“You can easily retrofit one of these old buildings for a brewery, which ends up playing positively into the experience for customers who wish to come in and do a tasting, for example,” he says, adding, “And in a short span of time the success has gone through the roof, with Virginia’s craft brewing industry responsible for over $600 million in economic impact and providing direct and indirectly related jobs to over 8,000 individuals as well.”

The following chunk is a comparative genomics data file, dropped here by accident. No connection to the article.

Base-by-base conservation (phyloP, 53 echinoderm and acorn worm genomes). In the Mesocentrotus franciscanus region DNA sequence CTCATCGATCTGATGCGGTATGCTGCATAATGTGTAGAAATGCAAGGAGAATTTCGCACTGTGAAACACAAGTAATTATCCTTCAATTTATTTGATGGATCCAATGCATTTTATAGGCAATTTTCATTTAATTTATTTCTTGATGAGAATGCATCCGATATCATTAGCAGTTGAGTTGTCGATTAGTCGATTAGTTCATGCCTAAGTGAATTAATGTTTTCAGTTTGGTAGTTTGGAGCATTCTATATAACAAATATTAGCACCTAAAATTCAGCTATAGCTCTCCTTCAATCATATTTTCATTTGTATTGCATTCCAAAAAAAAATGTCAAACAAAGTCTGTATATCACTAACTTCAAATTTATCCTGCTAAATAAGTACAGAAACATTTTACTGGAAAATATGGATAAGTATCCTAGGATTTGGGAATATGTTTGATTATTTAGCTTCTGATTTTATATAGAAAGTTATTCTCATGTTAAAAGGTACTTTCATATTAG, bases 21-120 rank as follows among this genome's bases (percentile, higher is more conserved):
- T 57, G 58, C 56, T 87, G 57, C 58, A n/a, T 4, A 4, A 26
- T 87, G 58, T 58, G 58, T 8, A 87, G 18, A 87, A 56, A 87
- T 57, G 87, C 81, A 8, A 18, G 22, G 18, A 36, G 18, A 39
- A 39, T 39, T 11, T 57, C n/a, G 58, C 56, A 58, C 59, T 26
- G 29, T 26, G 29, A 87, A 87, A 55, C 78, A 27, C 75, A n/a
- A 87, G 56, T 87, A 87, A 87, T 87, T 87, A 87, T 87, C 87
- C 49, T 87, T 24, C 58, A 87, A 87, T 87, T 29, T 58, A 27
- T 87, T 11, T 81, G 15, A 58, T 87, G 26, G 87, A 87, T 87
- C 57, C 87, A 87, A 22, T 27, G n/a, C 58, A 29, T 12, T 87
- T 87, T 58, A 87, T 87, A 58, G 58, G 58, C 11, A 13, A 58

While craft brewing production may serve as a fresh new market that Virginia is taking advantage of, one must also look to the state’s increasingly integral role in the development and maturation of the UAV (Unmanned Aerial Vehicle) industry here in the United States. And with organizations like NASA and federal department headquarters like the Pentagon well entrenched within the state, it makes sense that Virginia is leading the way in UAV testing and, ultimately, manufacturing. “We believe there is a long term future for UAV’s in both the defense and consumers markets, and I think it says a lot about our state and its resources that the production of perhaps one of the most impactful and influential technologies of the future will be born on a large scale in Virginia.”